Vaccine Approval Looks Imminent, But Distrust, Misinformation Have Experts Worried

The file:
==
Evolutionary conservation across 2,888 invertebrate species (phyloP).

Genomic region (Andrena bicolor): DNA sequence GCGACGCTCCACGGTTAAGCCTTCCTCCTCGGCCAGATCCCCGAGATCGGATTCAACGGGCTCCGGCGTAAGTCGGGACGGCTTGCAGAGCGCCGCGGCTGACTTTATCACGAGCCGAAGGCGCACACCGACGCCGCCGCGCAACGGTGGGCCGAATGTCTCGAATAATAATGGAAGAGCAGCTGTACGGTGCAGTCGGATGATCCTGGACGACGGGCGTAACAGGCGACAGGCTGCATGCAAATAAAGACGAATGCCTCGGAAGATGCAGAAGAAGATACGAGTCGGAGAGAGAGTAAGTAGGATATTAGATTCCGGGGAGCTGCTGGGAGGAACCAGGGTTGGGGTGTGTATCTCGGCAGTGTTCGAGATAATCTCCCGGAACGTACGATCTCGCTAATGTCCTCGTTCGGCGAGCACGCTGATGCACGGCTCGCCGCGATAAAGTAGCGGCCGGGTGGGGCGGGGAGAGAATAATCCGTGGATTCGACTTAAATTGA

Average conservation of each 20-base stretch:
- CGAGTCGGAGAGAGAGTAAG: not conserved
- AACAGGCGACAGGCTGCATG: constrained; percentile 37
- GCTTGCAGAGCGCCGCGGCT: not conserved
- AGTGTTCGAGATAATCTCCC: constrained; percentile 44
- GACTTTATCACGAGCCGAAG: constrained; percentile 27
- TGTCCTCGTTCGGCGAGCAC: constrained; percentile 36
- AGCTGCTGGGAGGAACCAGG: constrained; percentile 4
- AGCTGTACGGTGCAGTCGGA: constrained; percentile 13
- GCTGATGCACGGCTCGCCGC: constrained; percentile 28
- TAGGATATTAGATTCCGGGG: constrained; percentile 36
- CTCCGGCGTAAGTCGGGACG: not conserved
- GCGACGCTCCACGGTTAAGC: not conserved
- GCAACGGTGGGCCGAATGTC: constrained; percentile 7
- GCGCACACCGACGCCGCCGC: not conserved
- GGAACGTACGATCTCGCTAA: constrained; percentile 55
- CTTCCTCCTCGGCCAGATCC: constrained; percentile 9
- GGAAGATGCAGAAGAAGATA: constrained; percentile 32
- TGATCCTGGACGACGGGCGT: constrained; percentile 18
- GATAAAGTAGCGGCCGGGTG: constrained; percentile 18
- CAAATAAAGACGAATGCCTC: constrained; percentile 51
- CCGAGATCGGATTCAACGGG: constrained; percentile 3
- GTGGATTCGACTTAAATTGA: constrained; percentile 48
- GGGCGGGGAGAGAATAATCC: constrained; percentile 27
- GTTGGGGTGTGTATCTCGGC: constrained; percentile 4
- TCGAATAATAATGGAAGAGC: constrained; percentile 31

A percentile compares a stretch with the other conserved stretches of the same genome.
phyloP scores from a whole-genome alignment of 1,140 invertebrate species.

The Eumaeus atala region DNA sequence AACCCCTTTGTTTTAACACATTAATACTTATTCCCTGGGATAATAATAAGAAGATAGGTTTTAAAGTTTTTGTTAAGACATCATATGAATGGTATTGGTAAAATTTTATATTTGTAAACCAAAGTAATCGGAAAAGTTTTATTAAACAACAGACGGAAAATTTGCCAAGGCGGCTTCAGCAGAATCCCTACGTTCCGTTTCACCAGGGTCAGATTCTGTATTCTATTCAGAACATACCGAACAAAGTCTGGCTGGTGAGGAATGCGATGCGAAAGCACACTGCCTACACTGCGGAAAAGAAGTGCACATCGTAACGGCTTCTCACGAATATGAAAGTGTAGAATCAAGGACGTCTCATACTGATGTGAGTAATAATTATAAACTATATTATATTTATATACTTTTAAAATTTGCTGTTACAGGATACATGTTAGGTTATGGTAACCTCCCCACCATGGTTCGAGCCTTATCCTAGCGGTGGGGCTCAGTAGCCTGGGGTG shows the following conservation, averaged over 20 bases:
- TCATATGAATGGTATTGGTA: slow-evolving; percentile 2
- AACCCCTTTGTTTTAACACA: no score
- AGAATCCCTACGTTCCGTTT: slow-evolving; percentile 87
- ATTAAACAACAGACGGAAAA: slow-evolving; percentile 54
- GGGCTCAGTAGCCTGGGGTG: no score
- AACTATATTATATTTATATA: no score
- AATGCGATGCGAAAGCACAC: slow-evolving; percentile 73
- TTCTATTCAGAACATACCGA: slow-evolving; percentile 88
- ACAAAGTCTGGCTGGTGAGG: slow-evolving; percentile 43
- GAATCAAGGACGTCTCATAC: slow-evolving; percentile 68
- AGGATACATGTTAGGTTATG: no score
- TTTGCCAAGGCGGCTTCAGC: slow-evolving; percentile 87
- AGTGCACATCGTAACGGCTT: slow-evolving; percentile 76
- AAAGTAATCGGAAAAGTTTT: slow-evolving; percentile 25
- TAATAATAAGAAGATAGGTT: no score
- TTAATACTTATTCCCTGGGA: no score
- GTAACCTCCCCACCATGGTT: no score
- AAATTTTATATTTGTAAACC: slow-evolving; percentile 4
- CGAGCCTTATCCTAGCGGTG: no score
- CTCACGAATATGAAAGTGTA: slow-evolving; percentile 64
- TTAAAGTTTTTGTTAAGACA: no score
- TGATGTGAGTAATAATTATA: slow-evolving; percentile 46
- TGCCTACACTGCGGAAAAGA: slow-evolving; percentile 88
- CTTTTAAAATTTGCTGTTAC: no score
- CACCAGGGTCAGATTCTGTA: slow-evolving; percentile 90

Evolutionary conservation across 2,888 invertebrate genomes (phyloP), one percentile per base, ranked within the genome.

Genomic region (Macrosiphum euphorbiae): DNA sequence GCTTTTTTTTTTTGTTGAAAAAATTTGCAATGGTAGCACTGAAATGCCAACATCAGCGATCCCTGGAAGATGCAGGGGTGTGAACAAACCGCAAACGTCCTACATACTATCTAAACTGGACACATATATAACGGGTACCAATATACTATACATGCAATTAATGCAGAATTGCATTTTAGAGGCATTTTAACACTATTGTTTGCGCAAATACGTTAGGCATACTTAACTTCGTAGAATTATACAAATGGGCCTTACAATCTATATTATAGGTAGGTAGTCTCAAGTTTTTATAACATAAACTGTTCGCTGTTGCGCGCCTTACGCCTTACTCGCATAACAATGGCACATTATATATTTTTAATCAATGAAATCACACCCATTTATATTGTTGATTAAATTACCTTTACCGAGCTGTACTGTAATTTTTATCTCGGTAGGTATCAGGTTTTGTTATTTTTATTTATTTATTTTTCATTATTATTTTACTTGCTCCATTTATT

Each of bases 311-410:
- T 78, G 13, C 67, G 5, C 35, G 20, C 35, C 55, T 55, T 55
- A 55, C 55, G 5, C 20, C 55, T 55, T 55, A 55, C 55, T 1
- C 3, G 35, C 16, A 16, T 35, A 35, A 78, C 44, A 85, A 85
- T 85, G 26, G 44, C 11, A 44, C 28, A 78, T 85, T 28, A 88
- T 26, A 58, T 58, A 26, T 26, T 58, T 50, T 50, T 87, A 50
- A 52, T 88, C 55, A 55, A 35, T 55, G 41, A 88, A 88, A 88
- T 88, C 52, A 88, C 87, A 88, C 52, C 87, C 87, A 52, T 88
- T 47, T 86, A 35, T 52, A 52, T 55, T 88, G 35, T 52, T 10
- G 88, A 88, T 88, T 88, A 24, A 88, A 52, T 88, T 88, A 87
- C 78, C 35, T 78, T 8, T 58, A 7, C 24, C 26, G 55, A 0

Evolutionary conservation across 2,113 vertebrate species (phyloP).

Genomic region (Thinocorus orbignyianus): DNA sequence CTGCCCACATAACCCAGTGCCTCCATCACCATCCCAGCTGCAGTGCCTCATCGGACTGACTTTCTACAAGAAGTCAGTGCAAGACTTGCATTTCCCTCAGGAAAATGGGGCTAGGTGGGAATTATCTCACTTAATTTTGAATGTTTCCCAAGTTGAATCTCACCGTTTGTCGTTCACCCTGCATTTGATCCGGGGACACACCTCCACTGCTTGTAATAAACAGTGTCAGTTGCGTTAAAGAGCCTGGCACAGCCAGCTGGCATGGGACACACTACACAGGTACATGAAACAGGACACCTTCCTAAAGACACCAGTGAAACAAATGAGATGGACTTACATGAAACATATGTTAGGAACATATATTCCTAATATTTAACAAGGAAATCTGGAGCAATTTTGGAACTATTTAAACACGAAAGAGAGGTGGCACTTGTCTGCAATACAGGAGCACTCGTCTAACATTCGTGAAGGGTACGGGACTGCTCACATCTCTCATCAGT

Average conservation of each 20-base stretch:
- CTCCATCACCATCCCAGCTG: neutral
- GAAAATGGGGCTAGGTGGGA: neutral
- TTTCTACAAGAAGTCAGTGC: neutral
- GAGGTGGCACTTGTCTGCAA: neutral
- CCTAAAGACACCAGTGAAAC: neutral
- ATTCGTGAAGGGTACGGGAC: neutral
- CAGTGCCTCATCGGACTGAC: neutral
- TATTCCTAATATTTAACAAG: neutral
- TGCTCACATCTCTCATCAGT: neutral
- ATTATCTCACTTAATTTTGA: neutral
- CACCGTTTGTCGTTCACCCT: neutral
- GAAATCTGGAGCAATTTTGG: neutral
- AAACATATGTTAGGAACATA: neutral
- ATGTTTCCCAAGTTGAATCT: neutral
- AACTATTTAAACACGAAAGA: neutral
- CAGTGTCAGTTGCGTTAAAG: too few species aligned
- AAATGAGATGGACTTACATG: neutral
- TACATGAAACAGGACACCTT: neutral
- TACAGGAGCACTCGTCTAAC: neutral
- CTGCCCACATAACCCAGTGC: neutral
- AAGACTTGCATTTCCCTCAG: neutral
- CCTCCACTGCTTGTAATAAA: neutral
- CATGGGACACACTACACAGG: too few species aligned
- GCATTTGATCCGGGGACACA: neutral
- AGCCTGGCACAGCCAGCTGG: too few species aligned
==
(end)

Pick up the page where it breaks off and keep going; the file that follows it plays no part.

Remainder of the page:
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It could finally happen on thursday. That's when an fda advisory committee will meet and vote on whether to grant emergency use authorization and eu a for distribution of corona virus vaccine developed by pfizer. We're expecting a good discussion there of the data and then we believe shortly after that meeting will be able to make a decision. Dr steven on is head of the fda. He spoke to npr earlier this week after his agency put out a statement about the pfizer vaccine which was recently approved and began distribution in the uk. Ain't when it comes to that vaccine. The fda said that there are quote no specific safety concerns identified that would preclude issuance of an e ua and the conclusions that you just read. are are formed by a career scientists who look very detailed in a detailed way at the safety but also the efficacy of the vaccine And so that Is very very important. Part of our promise. The american that we won't cut corners in how we assess safety and effectiveness of a vaccine whether enough americans are hearing. That promise is another question. Public polling is revealed as many as forty percent of americans are expressing reluctance to get a coronavirus vaccine and misinformation on the topic is rampant online is a rating grady ready powerful parallel pandemic to the real imran. Ahmed studies misinformation on the internet he. Ceo the non-profit center for countering digital hate neck rebound who rely on social media for information about the pandemic are less likely to say they would get a coronavirus vaccine. The one hundred and fifty largest anti vaccination accounts on social media have gained eight million followers since january in essence. Ahmed says the krona virus and misinformation are twin pandemics. Amplifying each other won't be biological one being social what can in concert really undermine octopussy to contain consider this experts say at least seventy five percent of people need to be vaccinated in order to get the virus under control but there is a growing amount of misinformation and distrust in the way of that goal from npr. I'm audie cornish. It's wednesday december ninth. Let's be honest. this year has been hard from covid. Nineteen the presidential election. So much of our energy is spent just getting through the day. Join us for a new season of the story. Core podcast from npr to hear conversations from people who have faced challenges. Come out on the other side learn some meaningful lessons along the way it's consider this from. Npr back in january. The world was barely talking about a mysterious virus that had recently emerged in central china but at the university of washington researcher kalina coal tie already heard about it in the anti vaccination groups on facebook. The conversation about it was like. Hey here's this mysterious illness. Or here's a summit. Does seems to be spreading in china. You some of the people in these communities are actually well aware what's happening in other countries relationship to vaccines coal tie. Who spoke to. Npr's ted correspondent shannon bond as studied the growing anti vaccination movement on facebook for years. There's been a long outstanding concern. That took an epidemic or in this case pandemic is going to potentially cause of another vaccine to be created to potentially be like forced onto everyone and ideas like that used to be confined to specific groups groups dedicated to vaccines alternative health and parenting. The this year coltan says the pandemic has created opportunities for misinformation to become mainstream. There's so much we don't know so much. Uncertainty at uncertainty makes us also proud to misinformation to try to like that feeling in response to the growing appetite for misinformation on its platform. Last week facebook announced it would remove debunked information about the coronavirus vaccine that would quote lead to imminent visible harm. Yes there are false claims that they're taking down but there's a lot of people who were just asking questions so many ways you'd be very hard pressed to say that folks room is going to lead to imminent harm claire. Wardell is the co founder and director for straffed a nonprofit focused on research to address misinformation. She told npr. There's been a noticeable uptick just in the last few months of misinformation about a coronavirus vaccine. Some of it is to make money people trying to drive clicks to their websites where they're selling health supplements so there's those kind of people there are people who are just trying to crave connections with the community. People's lives have been turned upside down this year. They're looking for explanations and then some people are just doing this to cause trouble to see what they can get away with but no matter. The motivation wardell says a lot of vaccine misinformation that winds up on facebook doesn't meet the platforms imminent physical harm standard. And what we're missing is the daily drip drip drip drip drip of low level Vaccine misinformation none of which would break facebook's barrier but we don't know what this looks like. If over a couple of years you see this kind of content that's questioning. The government is questioning the cdc's questioning dr fauci and we have almost no research that allows us to understand that long shooting impacts of misinformation one thing experts study vaccine misinformation. Do understand is that it often takes hold where people may not be looking for it. Rene directa is one of those experts. She directs the stanford internet observatory. She spoke to. Npr's robin young about where vaccine misinformation often appears on social media. And why it's so hard to control. A page may not have a primary focus on what some would consider to be a core anti vaccine beliefs. But they're concerned about another issue that's adjacent or related so you come for the organic food the baby wearing and then in the course of that you're are also becoming their be of constant pushes of messages related to this other thing that you may not necessarily have joined four well and this is a good place to mention. We're talking about people from all across the political spectrum. A lot of people who are on the left looking for an organic lifestyle a healthy lifestyle. So this is both sides yes so there are seven or eight distinct threads of anti vaccine messaging. So there's the health component the idea that there are toxins in vaccines. There is the old conspiracy it's been debunked over and over and over again but it persists that vaccines cause autism. There are narratives related to religion. The idea that if god made you perfect why would you need a vaccine more narratives that appeal to the right ten towards the application of a vaccine. The idea that the government telling you to do something is tyranny and also knowing what you're looking at There are also very official looking websites by groups with names like the children's ethical safety research institute pushing false vaccine information. This reminds me a little bit of what we've heard that cunanan does pull people in by pushing this completely false theory that democrats in particular are running child sex trafficking organizations completely completely not true but there are people who concerned about child sex trafficking. Get pulled into that. Is it a little bit like that. There's a lot right now. you know. There's a conspiracy that financial motivation is what's driving the vaccine process that this is going to turn people into antennas for five g. There's no mechanism by which that could happen. But at the same time this is still a narrative that begins to gain traction among the conspiratorial anti five g community. And so you see a lot of these cross pollination narratives shape so meantime people are being targeted with misinformation on facebook and twitter but studies show that it would take seventy five percent of the population getting vaccinated to control the outbreak. Do you worry that we might not get there. I think the challenge has been that it's growing. It's difficult to get an accurate sense of how many people fully believe all of the things that are said in these groups and on these pages. Unfortunately a lot of the rhetoric is trending towards this. Why should i have to narrative. And i think that we need to make sure that anybody who's communicating about why these vaccines matter is is explaining the value to all of society. Not just the individual and how any restoration of our. Our old way of living is something that we bear. Collective responsibility for rene duress is the technical research manager at the stanford internet observatory. She spoke to robin young. And now that shows a co production of npr and member station w. b. u. r. In boston public health. Experts are worried that some people who are skeptical of coronavirus vaccine or the people who need it the most including latinos and african americans who make up a disproportionate number of people hospitalized or killed by covid nineteen but there are efforts to fight vaccine skepticism within those communities. Here's correspondent adrian for ito who reports on race and identity for npr. Maria does not intend to get vaccinated. At least not right away. I definitely will be one of the people that won't take it. You know in the beginning players. She is not generally a vaccine skeptic. A discipline since this new i am not comfortable of getting it surveys. Show that kind of skepticism about the covid vaccine is widespread. Nearly forty percent of latinos told pew researchers. They would probably or definitely not get the vaccine more than half of black respondents said the same white people have also expressed hesitancy but the reluctance among african americans and latinos is especially worrying because their rates of infection are so much higher. It's it's a major concern dr keith. Norris's among an army of people ramping up efforts to ensure latinos african americans and other people colored. Trust the vaccine. He's hearing a wide range of concerns. Many stemming from a long history of racism in medical research concerned about being a guinea pig concerns about pharma and federal government. And then there's lots of social media messaging downplaying the importance of coronavirus. Norris works for ucla and is leading california effort funded by the national institutes of health to build vaccine trust. The strategy is to get clear. Concise information to black and brown communities with help from so-called trusted gers people with existing relationships in communities with high covid risk. People like tony. Wafer a longtime los angeles-based hiv educator in may he lost five close family members to covid. He's talked about that a lot as he's encouraged black friends and neighbors to volunteer for vaccine trials and now to take the vaccine is hard to say. Get getting this trial and these were people gonna help you win. These are the same white. Have been kicking your ass alway. You know what i mean. He says he acknowledges people's skepticism and meets them where they are. I tell people what are you. Won't they say well. I'm all blood pressure medicine. I'm taking central cholesterol. So you know before you've taken that pill clunk child out of thin air then they go really yeah. It was the clinical shelters. Ucla's keith. norris says this outreach. We'll take many forms in person on the airwaves and in virtual town halls. He says researchers will track. What messages about the vaccine. People respond to to see if there are certain areas that tend to have a greater impact moving people from being reticent to being willing. I'm not gonna go. Set is with sonny seattle health san diego clinic that serves a large mexican and mexican. American population fears about vaccine. Safety are compounded by language issues and concerns about immigration status. The clinic trained community outreach workers to answer questions about the vaccine the reason why this is working is because people are not relying on a government entity posed information especially due to the last four years. People rather i hear from someone that they already have a relationship with. She expects the vaccine to gain acceptance over time but she also says many of the clinics patients are already eager for the vaccine because they've spent months risking themselves in essential. Jobs have lost friends and family. Don't wanna see anyone else. Any other loved one. Have to go through that for these people. The vaccine means being able to continue to provide allies for their loved ones and to be there for them in the long run. She says that's the message. She intends to keep driving home. That's npr national correspondent. adrian florida. it's consider this from npr. I'm audie cornish. And i'm actually listen to be from. Wmu amu in for jonathan wilson around fifty thousand doses of the pfizer corona virus vaccine could arrive in maryland as early as next week. According to state officials people who work in hospitals and long term care facilities would be among the first to get the vaccine if approved by the fda maryland could also receive more than one hundred thousand doses of the modern vaccine later this month. Both vaccines required to doses. Here's maryland governor. Larry hogan at a press conference on tuesday to be effective. These vaccines need reach a vast majority of our population and to do so in a relatively short period of time this is by far the most massive undertaking of this pandemic. This is consider this from npr and wmu number of recorded covid cases in the washington region has surpassed five hundred thousand since the pandemic began and as government and health leaders in our region continued to enforce restrictions. Hope has been placed in the possibility of vaccines arriving this month and early next year. Leaders in maryland. Virginia and dc have discussed the vaccine distribution plants saying they will prioritize workers and first responders here to discuss this plans and continued efforts to stop the spread of the virus in our region. His wmu's margaret barthel. Hi margaret hi ashley. So we know that. The number of reported cases in the region since the beginning of the pandemic is more than five hundred thousand. But can you give us a sense of what that case load. Looks like in each jurisdiction sherpa. I think it's fair to say that the caseload is is the worst. It's been across the region for the whole pandemic virginia average more than three and a half thousand new cases per day. Over the past week triple springs peak. Maryland is also close to tripling its peak and the district is close to doubling its spring numbers of new cases and we heard a little bit earlier about hogan's plan for distributing the vaccine in maryland. What does that look like. In virginia and dc. Sure i think we can generally expect things in virginia to look pretty similar of frontline healthcare workers and people who work or live in long term care settings will be the first to get the vaccine in the district. Things are a little bit more complicated. The federal government appears to be getting ready to allocate vaccine doses according to state population but dc officials say that that will only be enough to cover about ten percent of the healthcare workers in the city and its extra complicated of course because c. health workers may live in neighboring jurisdictions. So there's a real question about how that's all going to work out. Who's going to get a who's going to vaccinate whom and so forth and in the meantime each leader has put limits on gatherings and enforced wearing masks but no one is saying their jurisdiction is going to shut down completely right. This came up at a press conference with dc mayor. Muriel bowser district officials have been reluctant to reimpose. Stay at home orders. Here's what health director. Dr la- quander net had to say about. That would be much easier for us as the health department to advise the mirror to move us to stay at home posture. But that would not necessarily be widely acceptable by the five residents of our community and the degree to which we adherents to. That immediately may also be debatable. Now nine months into the response and so we have to think about how we can make these incremental changes that will give us some benefit and impact based on the populations that are driving our increasing cases. So nesbitt didn't provide any particular evidence that people wouldn't comply with stricter rules but think this kind of hesitancy from local officials Certainly underscores the degree of pandemic fatigue. That we're all feeling as well as a real concern about the survival of local businesses even while we are seeing the number of cases go so dramatically up and you mentioned this concerned about local businesses. It seems that. Dc is working to help out people who are struggling financially as well. Yes bowser also announced a new plan to distribute more cares act money. It's a one time. A twelve hundred dollar stimulus check to people who applied for eligible for the federal pandemic unemployment assistance program before november thirty s. That program covers gig workers and contractors and it will expire this month if congress doesn't extend it so. Dc's taking matters into its own hands on this one. That's wmu's margaret barth fell. Thank you so much. Thanks so much for having me ashleigh and thanks for joining us for. Consider this from npr. Listen again next time. And we'll make sense of the major stories happening in the washington region and elsewhere in your world. 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